Sharon Van Etten's third album, Tramp, was recorded during a period of transience, in which Van Etten drifted from place to place with no true "home"; hence the album title. This wandering vagueness already lent itself to the drifting, open soundscapes of 2010's Epic, a slow-burning stunner that established Van Etten as a strong new songwriting voice. The primary constant during this period was a series of recording sessions with the National's Aaron Dessner, which led to her beautiful new album.
Whereas Epic had a more haphazard, bedroom project-type sound, Van Etten and Dessner have teamed up to craft a record bursting with meticulous sonic details, while also leaving plenty of space sonically and lyrically for contemplation. Most songs settle into the same broodingly melancholic feel of her other work, sometimes slowing to the point where it feels like the music will simply sputter out in its tracks. This only enhances the contrast with her "rock" numbers, of which one, "Serpents," is arguably the best song she's ever written. After a few listens, the song starts to feel almost unbearably intense, circling around a swirl of memories and accusations with no clear beginning or no end. After all, her lyric goes, "In time, you'll stay frozen in time" (or is it, "In time you'll stay, frozen in time"?), which makes the song genuinely haunting and unnerving, all amplified with Dessner's searing two-note guitar lick and a rolling drum track from the Walkmen's Matt Barrick.
Barrick is but one of the guests Van Etten enlists on this new collection (he adds a booming, yet glacially-paced, drum track to the eerie "Magic Chords"). Other guests include Julianna Barwick and members of Wye Oak and Doveman, all of whom make subtle contributions that in no way detract from Van Etten as the central focus. The most overt collaboration is "We Are Fine," a duet with Beirut's Zach Condon, meant to signify an exchange of reassurances between lovers. I wasn't sure about this track at first, as I wondered if Condon's voice spoiled the vibe of the album, but the sincerity of the sentiments won me over. Van Etten's recorded work is often stunningly sparse and lonely, and it's a little heartwarming to hear another (literal) voice offer some comfort and support.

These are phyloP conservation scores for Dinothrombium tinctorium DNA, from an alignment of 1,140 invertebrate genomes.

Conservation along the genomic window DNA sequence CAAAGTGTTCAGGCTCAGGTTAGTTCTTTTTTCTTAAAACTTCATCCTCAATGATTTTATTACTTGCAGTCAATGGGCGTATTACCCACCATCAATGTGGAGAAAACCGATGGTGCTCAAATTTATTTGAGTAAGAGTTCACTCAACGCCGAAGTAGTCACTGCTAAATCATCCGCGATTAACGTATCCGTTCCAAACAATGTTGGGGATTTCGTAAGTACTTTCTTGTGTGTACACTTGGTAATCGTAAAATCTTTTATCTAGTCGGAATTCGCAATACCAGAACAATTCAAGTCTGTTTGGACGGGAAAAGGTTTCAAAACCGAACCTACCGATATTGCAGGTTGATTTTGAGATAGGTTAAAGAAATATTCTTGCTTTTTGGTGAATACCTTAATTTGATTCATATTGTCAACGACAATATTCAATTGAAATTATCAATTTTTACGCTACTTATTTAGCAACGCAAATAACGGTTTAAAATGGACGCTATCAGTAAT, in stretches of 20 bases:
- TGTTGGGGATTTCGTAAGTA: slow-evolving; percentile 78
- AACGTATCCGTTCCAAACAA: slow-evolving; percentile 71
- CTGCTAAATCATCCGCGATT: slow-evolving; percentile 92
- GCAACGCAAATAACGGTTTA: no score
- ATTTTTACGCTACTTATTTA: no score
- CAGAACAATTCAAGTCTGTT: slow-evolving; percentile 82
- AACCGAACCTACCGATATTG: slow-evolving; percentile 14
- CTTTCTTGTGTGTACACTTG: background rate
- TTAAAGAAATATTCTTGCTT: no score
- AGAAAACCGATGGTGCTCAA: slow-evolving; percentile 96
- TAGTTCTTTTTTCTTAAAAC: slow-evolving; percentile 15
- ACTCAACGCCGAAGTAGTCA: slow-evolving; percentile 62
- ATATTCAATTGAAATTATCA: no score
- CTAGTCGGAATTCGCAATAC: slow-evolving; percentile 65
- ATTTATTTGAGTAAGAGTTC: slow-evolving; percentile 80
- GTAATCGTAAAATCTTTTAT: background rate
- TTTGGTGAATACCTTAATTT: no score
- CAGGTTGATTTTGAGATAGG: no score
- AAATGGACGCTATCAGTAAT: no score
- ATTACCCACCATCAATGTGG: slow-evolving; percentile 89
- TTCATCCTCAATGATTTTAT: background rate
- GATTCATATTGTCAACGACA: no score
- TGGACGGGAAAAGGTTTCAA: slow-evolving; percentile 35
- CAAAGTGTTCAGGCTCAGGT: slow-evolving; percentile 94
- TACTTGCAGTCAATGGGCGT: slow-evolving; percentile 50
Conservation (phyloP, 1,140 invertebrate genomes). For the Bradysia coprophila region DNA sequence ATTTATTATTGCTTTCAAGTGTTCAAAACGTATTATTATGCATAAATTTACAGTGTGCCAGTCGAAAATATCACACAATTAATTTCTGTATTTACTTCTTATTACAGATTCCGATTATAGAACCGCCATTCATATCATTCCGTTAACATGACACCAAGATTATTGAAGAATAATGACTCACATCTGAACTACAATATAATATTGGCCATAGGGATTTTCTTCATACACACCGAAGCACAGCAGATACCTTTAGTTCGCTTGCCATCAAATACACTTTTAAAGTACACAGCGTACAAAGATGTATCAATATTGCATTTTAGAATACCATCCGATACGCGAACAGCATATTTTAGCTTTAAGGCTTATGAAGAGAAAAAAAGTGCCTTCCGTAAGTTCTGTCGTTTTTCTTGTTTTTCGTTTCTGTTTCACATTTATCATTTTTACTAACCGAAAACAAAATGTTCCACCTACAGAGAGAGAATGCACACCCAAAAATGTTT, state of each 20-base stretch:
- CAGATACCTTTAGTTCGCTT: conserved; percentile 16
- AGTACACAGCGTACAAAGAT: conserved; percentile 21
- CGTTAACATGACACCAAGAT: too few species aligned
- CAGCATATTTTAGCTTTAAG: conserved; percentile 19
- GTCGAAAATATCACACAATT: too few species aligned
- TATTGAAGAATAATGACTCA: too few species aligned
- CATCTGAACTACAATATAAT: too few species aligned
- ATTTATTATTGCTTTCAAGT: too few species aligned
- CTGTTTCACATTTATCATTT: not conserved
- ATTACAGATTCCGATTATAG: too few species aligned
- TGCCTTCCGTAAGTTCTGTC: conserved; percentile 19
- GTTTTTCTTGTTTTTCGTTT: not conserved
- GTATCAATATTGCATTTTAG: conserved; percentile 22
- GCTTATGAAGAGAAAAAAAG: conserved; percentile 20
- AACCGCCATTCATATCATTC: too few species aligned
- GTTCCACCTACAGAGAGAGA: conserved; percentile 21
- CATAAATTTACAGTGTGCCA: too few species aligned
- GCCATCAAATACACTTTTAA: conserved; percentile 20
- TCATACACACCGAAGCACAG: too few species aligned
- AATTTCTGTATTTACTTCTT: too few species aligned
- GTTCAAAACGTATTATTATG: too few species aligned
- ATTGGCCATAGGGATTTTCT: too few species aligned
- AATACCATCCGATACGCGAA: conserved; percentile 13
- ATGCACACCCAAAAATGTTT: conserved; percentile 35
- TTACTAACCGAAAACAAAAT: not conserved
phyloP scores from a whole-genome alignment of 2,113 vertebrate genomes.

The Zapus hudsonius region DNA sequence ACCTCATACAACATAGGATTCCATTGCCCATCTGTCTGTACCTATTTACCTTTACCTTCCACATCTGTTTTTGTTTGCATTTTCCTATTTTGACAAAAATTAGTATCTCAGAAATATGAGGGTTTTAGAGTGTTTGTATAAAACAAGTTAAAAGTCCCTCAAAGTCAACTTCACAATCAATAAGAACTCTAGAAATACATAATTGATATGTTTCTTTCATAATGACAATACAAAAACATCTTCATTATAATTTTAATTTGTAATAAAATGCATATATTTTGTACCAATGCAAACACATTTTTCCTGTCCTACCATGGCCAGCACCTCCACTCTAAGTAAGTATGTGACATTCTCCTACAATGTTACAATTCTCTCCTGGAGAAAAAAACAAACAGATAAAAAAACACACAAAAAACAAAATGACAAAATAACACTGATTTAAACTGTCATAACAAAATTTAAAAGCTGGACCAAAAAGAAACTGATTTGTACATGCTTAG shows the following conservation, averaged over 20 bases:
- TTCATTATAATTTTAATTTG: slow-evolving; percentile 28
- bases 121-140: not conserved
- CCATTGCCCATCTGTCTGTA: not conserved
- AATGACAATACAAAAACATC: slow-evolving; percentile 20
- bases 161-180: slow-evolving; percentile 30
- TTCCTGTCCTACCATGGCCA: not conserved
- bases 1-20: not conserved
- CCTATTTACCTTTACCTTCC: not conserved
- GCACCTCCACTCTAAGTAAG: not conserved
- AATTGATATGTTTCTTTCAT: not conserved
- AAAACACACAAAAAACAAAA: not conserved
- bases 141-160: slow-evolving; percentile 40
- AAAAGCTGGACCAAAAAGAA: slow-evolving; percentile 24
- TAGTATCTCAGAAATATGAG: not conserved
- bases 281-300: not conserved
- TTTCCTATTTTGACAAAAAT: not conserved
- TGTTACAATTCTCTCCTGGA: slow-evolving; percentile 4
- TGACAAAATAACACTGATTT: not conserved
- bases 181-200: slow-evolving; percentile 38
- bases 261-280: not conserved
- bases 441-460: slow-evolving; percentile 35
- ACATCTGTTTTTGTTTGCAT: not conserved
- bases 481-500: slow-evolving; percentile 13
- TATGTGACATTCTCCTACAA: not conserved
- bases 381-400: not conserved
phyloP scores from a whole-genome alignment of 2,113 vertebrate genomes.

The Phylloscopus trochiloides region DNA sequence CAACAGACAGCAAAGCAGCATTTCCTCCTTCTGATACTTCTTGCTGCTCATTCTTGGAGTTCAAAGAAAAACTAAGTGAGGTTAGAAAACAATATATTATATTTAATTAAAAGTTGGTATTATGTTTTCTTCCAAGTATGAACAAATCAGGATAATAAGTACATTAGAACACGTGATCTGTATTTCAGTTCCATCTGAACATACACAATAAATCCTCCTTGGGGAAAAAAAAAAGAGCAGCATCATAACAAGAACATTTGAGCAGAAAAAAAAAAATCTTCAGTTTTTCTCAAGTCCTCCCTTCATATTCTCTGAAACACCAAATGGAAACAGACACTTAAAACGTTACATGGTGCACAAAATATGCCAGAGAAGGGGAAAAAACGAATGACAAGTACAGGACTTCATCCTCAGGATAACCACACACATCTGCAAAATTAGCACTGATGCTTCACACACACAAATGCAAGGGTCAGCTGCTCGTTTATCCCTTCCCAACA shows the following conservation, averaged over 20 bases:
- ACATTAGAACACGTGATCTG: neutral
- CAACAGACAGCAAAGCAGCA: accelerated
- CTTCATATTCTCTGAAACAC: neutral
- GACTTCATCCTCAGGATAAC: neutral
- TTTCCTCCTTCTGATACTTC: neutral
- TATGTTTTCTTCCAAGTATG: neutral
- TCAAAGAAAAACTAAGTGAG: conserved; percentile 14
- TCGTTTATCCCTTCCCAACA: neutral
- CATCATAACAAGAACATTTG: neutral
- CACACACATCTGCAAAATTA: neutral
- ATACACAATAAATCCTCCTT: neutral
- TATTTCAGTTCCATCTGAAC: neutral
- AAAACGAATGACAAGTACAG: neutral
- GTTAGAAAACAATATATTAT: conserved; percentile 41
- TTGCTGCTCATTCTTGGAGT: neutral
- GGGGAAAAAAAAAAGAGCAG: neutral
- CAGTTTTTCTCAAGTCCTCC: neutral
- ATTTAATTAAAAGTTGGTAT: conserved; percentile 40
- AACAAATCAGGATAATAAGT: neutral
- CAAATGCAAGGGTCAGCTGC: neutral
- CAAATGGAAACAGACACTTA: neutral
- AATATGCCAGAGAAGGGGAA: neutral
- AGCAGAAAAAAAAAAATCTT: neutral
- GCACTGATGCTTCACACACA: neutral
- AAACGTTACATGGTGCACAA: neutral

Van Etten's lyrics are largely unpretentious; rather than focusing on flowery language, she tends to build her songs around escalating, evolving linguistic ideas, anchored with terse, memorable refrains. For example, at the beginning of "Ask," she states that she needs "more than a flowers and letters man." This is clever enough on its own, but later, as the song draws to a close, and she repeats the line "it hurts too much to laugh about it," she adds a single use of "man" at the end of the line, which might indicate an idealized partner, or it might just be an under-her-breath admonition. In the tentative "Give Out," she looks out rather than looking down, holds out instead of holding on, before finally giving out rather than giving up. In "Leonard," she adds to her sentiments with each chorus, starting with "I'm bad," progressing to "I'm bad at loving," and culminating with "I'm bad at loving you." Like Bill Callahan, Van Etten is capable of writing words that invert their own meaning, sometimes within a single line or stanza, an intriguing rhetorical device that keeps her songs captivating.
Despite its occasionally bleak outlook, Tramp is a strong next step for Sharon Van Etten, an album that should help her gain an even larger audience, while allowing her to continue building confidence to tackle the serpents in her own mind.